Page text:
A prequel to a series of Norwegian police procedurals that I have not read.
Thirty-three years ago, in 1983, series protagonist William Wisting is just a humble patrol cop with a young wife, infant twins and too many bills. Trying to catch a habitual car thief, he and his partner make a discovery that may help in the solution to a series of ram raids on banks’ night safes. However, before he can do more than this he’s shoved to the sidelines to let the big boys tackle the case. So Wisting instead, with the encouragement of his boss, turns his attention to the puzzle of a recently discovered abandoned vintage car. Left decades ago in a ramshackle barn, the car has now been found to have bullet holes in its chassis. How did it come to be there, and what was the crime of which the bullet holes are now the solitary trace?
Needless to say, the two cases prove to be connected, and so Wisting emerges as the hero of the day. Even so, there’s still today, in 2016, one aspect of the matter that hasn’t been fully resolved . . .
Jorn Lier Horst’s series of William Wisting police procedurals is widely recognized as being among the best of its kind, and a recent entry had the distinction of being selected for the Petrona Award, which recognizes distinction in translated Scandinavian crime fiction.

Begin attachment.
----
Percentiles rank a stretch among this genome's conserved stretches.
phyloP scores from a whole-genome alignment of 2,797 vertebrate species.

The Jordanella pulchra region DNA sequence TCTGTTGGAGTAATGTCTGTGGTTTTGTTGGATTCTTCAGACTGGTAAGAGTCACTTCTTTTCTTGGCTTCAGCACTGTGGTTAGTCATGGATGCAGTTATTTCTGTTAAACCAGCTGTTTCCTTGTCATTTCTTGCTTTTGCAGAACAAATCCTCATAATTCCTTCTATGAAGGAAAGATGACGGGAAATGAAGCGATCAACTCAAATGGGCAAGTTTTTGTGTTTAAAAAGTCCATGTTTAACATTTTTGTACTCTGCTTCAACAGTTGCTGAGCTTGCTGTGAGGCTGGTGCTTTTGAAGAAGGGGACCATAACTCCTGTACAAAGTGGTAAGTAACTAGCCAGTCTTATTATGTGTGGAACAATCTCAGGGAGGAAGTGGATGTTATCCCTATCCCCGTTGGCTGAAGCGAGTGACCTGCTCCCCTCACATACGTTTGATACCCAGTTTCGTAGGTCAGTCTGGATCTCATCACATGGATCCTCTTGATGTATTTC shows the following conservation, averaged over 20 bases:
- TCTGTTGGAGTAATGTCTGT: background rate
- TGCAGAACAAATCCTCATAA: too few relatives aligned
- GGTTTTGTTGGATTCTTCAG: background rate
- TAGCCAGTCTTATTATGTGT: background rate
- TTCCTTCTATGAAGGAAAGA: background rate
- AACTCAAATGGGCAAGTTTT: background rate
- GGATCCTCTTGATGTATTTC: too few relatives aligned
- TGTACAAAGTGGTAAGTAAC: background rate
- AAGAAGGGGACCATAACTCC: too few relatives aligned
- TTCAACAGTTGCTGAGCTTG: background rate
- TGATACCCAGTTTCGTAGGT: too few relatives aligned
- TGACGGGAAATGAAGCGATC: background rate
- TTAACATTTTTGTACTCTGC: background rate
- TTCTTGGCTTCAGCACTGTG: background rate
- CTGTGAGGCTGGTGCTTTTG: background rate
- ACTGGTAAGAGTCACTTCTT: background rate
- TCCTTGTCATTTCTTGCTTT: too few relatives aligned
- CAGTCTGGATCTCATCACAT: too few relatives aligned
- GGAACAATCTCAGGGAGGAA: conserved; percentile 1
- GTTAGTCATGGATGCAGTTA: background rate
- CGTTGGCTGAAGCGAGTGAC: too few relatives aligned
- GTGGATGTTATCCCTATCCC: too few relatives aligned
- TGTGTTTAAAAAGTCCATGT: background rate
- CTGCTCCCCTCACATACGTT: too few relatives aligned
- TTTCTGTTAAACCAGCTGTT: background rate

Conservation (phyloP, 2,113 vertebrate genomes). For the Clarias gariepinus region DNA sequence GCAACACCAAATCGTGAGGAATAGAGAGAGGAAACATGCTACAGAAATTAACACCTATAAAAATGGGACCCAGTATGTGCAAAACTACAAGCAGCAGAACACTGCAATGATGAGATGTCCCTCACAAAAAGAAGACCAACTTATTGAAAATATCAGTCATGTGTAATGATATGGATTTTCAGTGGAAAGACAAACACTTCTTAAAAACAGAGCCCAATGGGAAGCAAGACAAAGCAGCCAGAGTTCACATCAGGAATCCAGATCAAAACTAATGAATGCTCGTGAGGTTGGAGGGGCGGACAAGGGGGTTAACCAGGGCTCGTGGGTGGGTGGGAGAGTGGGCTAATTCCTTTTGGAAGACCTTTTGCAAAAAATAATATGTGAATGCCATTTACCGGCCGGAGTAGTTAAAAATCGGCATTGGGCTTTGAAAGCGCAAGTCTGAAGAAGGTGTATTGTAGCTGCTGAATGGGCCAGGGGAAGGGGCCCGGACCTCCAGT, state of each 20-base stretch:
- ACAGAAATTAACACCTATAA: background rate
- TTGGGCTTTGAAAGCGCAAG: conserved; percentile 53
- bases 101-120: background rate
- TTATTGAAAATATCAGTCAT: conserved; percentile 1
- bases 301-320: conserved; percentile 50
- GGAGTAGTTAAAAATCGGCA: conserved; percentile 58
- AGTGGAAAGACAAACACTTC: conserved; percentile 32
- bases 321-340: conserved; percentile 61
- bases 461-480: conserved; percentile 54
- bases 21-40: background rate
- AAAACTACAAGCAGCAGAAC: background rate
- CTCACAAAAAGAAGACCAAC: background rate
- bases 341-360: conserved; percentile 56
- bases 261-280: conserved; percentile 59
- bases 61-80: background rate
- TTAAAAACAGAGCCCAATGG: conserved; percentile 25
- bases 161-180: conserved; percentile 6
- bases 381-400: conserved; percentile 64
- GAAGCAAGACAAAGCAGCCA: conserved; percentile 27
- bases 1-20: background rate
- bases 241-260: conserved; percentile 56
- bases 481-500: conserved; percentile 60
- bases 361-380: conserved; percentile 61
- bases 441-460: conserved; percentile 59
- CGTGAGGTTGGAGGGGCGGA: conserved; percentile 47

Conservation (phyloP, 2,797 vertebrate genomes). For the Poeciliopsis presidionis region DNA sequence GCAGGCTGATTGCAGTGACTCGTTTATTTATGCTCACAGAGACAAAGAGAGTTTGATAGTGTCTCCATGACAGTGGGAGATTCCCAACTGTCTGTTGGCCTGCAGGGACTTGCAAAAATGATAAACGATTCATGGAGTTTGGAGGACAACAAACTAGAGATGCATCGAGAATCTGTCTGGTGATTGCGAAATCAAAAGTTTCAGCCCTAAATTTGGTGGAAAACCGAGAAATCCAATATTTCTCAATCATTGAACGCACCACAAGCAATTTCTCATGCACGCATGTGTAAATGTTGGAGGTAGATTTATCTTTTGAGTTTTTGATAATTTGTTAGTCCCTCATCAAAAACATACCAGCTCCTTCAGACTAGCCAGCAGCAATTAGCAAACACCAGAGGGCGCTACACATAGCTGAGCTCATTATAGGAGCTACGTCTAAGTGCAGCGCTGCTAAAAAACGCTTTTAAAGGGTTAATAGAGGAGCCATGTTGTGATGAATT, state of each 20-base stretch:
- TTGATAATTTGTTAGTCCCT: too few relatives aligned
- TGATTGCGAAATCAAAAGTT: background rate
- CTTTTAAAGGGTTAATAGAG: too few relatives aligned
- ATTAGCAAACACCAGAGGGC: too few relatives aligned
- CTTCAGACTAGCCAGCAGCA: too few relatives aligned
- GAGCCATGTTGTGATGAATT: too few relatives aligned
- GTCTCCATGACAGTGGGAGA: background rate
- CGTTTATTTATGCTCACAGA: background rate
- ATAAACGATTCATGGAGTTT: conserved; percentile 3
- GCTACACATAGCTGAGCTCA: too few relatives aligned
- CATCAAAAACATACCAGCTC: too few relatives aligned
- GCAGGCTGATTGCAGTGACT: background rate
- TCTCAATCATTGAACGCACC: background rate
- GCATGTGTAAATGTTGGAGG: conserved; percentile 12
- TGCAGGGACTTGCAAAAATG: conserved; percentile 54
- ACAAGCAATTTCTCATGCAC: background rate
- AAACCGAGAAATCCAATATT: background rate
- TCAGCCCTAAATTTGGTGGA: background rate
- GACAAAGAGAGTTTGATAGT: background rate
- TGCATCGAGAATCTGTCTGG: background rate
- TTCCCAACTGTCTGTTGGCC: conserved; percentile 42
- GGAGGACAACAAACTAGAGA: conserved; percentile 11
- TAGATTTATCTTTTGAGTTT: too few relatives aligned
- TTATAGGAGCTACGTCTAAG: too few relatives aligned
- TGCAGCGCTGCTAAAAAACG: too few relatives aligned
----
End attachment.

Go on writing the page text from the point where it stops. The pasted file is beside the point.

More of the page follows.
As noted, this was my first taste of the series. Unfortunately, I came away from it feeling neither one way nor the other. I’d never really been bored but at the same time I’d never become more than superficially involved in either the tale or the characters. In the ordinary way I might have suspected this sense of flatness had to do with the translation, but I’ve read and enjoyed Anne Bruce’s work before so I reckon the problem more likely lies with the original text . . . or, quite possibly, with me: although I thought I’d kicked off the last traces of the solstitial blues by the time I read the novel, perhaps I was still under their influence.
I gather the other William Wisting novels are about twice the length of this one, so When It Grows Dark offers as good a place as any to start if you want to give the series a try. The Sandstone Press paperback is a really nattily produced little book — a pleasure to handle.